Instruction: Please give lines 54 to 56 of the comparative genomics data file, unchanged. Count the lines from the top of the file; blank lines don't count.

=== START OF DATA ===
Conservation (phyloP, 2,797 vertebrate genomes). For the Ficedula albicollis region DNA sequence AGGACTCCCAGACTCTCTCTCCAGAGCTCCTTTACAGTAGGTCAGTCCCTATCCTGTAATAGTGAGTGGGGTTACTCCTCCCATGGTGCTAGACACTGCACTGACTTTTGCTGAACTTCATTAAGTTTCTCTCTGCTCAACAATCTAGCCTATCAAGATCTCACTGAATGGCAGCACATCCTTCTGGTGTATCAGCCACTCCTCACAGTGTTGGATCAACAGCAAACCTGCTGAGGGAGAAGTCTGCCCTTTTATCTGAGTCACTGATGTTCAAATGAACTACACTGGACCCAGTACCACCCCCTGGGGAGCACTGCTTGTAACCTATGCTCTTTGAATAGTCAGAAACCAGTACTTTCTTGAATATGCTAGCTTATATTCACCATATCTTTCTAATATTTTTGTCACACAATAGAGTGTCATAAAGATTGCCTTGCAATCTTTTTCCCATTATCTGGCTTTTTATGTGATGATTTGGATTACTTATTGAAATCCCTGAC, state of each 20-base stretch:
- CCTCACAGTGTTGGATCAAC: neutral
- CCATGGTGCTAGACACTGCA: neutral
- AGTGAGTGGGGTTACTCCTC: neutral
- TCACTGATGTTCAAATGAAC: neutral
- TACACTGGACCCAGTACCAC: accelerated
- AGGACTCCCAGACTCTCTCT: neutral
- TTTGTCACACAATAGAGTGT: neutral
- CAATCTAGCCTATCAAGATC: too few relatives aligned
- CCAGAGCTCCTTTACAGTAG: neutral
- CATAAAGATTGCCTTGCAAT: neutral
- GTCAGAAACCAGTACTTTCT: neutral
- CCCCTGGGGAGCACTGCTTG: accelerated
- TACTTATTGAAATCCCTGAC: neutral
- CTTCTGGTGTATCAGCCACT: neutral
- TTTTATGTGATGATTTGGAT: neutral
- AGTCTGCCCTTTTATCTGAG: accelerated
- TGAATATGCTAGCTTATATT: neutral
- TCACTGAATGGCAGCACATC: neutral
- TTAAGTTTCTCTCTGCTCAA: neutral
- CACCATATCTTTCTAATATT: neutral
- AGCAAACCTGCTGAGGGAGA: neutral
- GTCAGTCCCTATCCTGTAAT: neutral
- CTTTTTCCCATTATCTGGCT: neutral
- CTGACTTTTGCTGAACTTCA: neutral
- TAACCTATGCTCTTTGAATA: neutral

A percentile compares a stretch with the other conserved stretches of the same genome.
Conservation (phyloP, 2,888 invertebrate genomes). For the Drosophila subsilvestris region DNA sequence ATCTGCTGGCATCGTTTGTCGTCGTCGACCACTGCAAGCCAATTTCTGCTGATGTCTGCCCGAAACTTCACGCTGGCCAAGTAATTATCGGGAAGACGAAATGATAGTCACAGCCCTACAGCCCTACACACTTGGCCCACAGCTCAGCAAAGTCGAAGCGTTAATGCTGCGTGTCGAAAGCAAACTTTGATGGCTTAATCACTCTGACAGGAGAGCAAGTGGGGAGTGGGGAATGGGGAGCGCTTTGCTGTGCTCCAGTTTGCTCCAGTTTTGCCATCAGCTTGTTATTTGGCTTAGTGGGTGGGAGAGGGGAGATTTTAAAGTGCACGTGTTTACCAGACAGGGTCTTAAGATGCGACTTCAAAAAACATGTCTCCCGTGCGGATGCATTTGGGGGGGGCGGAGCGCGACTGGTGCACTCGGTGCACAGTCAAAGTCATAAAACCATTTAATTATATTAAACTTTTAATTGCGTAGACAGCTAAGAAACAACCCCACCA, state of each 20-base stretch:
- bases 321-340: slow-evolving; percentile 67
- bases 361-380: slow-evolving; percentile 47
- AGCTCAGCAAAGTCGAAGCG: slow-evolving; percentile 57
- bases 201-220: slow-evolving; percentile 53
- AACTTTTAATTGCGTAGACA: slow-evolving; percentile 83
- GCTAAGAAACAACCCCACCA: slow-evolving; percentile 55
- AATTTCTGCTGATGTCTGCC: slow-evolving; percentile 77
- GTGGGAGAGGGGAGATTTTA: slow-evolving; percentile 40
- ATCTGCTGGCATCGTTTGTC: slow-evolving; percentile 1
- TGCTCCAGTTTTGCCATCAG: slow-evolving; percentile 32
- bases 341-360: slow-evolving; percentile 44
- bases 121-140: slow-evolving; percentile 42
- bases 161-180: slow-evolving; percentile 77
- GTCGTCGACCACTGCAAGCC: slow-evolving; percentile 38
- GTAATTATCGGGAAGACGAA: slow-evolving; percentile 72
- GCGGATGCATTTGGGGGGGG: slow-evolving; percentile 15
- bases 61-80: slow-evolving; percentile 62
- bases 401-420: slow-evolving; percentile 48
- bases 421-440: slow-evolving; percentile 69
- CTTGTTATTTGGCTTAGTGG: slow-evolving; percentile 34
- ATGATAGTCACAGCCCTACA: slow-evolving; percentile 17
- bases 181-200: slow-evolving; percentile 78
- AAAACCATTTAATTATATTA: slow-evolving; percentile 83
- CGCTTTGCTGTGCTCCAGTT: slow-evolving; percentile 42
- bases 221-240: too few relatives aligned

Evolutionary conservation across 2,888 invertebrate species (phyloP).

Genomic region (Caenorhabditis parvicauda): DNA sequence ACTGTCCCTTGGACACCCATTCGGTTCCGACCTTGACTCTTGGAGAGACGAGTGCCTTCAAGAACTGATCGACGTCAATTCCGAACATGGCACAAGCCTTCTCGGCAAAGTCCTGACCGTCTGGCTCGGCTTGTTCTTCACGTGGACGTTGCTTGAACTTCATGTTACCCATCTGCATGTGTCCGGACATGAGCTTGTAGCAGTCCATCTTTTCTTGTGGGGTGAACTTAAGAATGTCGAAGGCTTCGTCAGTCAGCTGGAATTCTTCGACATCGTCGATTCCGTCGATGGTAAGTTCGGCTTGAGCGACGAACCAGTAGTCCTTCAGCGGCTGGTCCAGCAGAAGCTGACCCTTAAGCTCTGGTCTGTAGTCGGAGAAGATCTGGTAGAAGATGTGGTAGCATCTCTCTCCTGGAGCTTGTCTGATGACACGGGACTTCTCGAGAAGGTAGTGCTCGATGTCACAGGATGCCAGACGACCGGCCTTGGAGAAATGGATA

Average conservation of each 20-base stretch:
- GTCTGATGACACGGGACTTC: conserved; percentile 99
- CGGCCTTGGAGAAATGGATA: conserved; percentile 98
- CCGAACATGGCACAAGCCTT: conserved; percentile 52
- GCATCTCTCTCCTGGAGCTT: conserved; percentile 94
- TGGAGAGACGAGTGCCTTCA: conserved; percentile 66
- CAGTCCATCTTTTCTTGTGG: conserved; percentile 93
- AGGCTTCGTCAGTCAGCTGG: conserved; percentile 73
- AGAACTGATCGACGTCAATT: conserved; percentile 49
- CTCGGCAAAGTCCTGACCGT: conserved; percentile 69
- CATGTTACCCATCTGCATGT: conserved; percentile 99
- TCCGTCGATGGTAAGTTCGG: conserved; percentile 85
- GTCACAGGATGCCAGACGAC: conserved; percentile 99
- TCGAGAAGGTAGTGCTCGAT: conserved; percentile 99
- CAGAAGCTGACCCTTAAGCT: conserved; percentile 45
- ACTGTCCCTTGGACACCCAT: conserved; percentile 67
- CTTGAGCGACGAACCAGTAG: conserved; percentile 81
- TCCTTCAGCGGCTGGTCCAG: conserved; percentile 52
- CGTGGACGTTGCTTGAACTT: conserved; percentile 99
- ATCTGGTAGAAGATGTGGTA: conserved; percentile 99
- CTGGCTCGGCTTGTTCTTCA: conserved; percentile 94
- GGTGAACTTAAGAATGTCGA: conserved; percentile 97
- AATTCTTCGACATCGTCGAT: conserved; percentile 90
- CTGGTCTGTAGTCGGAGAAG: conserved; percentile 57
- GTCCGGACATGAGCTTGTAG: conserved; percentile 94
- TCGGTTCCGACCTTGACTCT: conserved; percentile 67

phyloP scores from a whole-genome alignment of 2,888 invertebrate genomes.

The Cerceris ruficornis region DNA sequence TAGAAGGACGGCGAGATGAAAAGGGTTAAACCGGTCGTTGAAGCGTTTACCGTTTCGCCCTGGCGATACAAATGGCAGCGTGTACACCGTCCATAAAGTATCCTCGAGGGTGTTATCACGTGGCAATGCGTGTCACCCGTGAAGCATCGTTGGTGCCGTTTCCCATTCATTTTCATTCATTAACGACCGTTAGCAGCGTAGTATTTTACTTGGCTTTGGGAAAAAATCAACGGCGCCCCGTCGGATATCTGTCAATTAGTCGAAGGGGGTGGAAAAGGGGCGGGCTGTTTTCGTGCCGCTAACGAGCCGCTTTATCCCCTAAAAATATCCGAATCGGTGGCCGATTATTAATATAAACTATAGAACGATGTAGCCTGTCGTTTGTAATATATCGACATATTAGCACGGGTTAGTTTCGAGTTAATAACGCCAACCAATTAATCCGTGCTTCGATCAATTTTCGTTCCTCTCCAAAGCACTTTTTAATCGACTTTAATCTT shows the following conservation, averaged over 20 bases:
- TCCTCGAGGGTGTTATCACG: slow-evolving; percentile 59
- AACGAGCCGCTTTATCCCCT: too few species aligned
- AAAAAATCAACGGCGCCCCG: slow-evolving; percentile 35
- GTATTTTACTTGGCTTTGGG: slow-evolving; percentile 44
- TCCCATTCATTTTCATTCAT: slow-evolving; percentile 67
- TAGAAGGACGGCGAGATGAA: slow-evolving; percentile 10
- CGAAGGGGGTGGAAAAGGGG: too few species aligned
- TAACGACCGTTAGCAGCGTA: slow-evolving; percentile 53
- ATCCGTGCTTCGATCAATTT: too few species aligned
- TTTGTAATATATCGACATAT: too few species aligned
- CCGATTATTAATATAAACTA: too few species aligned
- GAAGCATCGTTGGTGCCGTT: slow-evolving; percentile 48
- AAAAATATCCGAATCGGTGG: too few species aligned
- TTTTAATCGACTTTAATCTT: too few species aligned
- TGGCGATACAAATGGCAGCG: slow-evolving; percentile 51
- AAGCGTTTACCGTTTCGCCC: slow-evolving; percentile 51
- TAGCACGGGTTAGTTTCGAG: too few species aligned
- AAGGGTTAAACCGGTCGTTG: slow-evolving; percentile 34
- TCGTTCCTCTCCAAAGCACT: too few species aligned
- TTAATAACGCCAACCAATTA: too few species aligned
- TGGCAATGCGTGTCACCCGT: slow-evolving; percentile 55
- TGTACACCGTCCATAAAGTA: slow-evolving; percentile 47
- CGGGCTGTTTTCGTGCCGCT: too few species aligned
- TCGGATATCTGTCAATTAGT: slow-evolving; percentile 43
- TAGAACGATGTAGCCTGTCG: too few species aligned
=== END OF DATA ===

Evolutionary conservation across 2,888 invertebrate species (phyloP).

Genomic region (Caenorhabditis parvicauda): DNA sequence ACTGTCCCTTGGACACCCATTCGGTTCCGACCTTGACTCTTGGAGAGACGAGTGCCTTCAAGAACTGATCGACGTCAATTCCGAACATGGCACAAGCCTTCTCGGCAAAGTCCTGACCGTCTGGCTCGGCTTGTTCTTCACGTGGACGTTGCTTGAACTTCATGTTACCCATCTGCATGTGTCCGGACATGAGCTTGTAGCAGTCCATCTTTTCTTGTGGGGTGAACTTAAGAATGTCGAAGGCTTCGTCAGTCAGCTGGAATTCTTCGACATCGTCGATTCCGTCGATGGTAAGTTCGGCTTGAGCGACGAACCAGTAGTCCTTCAGCGGCTGGTCCAGCAGAAGCTGACCCTTAAGCTCTGGTCTGTAGTCGGAGAAGATCTGGTAGAAGATGTGGTAGCATCTCTCTCCTGGAGCTTGTCTGATGACACGGGACTTCTCGAGAAGGTAGTGCTCGATGTCACAGGATGCCAGACGACCGGCCTTGGAGAAATGGATA

Average conservation of each 20-base stretch: